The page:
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The Impact of Infrastructure on National Security

By   /  November 24, 2015  /  No Comments

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The myopia of national security issues has focused specifically on military defense, nuclear weapons, and cyber security threats. While these issues are vital in defining and addressing national security, we as a nation should take a step back to integrate these concerns along with our internal threats such as infrastructure, climate control, and economic sustainability. Our nation’s crumbling infrastructure is one of internal national security concerns that will be addressed.

Unpacking and defining national security is crucial for the future of our nation in understanding its expectations, but also limitations. Historically, since the birth of the Cold War, there has been an ongoing debate whether national security should be narrowed or broadened. Under the traditional approach, the term “national security” focused on the external or military threats. [1] However, the definition of national security has broadened in scope as times have changed, and September 11, 2001 has brought to the forefront new types of threats America must face. [2]

Presently, national security is loosely defined, and varied in the range of potential risks that the country faces. On May 26, 2010, President Obama issued the National Security Strategy (NSS), which posits a 21st century, Hamiltonian definition of national security including: military security, energy security, environmental integrity, and economic competitiveness. [3] This expansive definition of national security complements the United States efforts to integrate homeland security with national security including the “seamless coordination among Federal, state, and local govern­ments to prevent, protect against, and respond to threats and natural disasters.” This integration is further illustrated in the Executive Order – National Defense Preparedness.

On March 16, 2012, the President issued an Executive Order called National Defense Resources Preparedness. According to this Executive Order, “[t]he United States must have an industrial and technological base capable of meeting national defense requirements and capable of contributing to the technological superiority of its national defense equipment in peacetime and in times of national emergency.” [4] The definition of “national defense” is found in section 801(j) of this order:”[n]ational defense” means programs for military and energy production or construction, military or critical infrastructure assistance to any foreign nation, homeland security, stockpiling, space, and any directly related activity. [5]

Under this definition, the United States must be capable providing critical infrastructure. Some examples critical infrastructure include: “[f]inancial systems operating 24/7 linking intermediaries globally, power plants and electrical grids, gas and oil distribution pipelines, water treatment systems, oil and chemical refineries, transportation systems, and even essential military communications.” [6]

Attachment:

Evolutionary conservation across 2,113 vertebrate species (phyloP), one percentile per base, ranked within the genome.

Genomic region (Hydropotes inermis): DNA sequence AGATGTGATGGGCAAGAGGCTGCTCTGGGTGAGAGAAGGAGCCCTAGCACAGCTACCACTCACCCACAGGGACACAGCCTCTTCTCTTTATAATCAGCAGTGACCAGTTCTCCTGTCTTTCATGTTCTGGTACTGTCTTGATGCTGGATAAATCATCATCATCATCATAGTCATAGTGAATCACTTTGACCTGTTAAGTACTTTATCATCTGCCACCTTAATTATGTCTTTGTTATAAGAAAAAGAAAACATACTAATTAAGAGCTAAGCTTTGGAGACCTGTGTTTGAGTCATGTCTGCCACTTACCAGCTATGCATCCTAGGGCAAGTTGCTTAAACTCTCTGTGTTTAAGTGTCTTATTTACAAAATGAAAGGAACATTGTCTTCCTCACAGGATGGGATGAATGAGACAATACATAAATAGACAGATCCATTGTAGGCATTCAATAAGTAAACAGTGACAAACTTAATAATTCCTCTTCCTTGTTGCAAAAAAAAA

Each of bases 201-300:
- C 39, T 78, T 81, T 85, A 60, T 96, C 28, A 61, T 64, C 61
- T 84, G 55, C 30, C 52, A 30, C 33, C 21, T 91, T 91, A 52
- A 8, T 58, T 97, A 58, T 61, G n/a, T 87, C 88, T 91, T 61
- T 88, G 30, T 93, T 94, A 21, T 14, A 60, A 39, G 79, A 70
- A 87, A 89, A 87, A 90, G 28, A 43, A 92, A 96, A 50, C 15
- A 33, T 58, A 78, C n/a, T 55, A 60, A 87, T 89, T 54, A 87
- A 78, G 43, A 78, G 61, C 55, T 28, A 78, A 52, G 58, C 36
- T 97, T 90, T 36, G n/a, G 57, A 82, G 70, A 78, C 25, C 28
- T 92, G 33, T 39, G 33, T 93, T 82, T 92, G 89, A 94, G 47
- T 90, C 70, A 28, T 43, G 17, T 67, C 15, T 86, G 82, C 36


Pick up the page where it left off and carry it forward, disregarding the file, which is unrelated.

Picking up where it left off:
Specifically, infrastructure can be bifurcated into “physical or cyber-based systems essential to the minimum operation of the economy and government.” [7] Hurricane Katrina caused massive destruction, and loss of life, and is easily a textbook example of the dire consequences that accompany loss of physical infrastructure systems and, hence, the need for resilient infrastructure. [8] Moreover, due to rapid advancements in technology and the shift towards digital era, cybersecurity threats and online attacks on infrastructure poses a huge national security threat to terrorism. “Because of technological developments, especially increased reliance on interconnected computer and telecommunications networks, a broad range of modern economic activity is now more vulnerable to exploitation.” [9] “Over the last four years, foreign hackers have stolen source code and blueprints to the oil and water pipelines and power grid of the United States and have infiltrated the Department of Energy’s network 150 times.” [10]

In applying the definition of “national defense” according the to Presidential Executive Order – National Defense Resources Preparedness, critical infrastructure is a requirement to defense measures. Thus,“rebuilding an infrastructure that will be more secure and reliable in the face of terrorist threats and natural disasters” should be a level of priority and importance in national security. [11] Further, in order to grow as a nation, our progressive view on national security should be aligned with focusing and building a stronger foundation in all aspects not just in infrastructure, but also in a sustainable environment, climate control, education, economic security. [12]

Consequently, infrastructure is one of the sources of creating strength at home.By taking preventive measures and ensuring that infrastructure will be reliable in the event of a terrorist threats and natural disasters the United States can foundationally create a safer nation.


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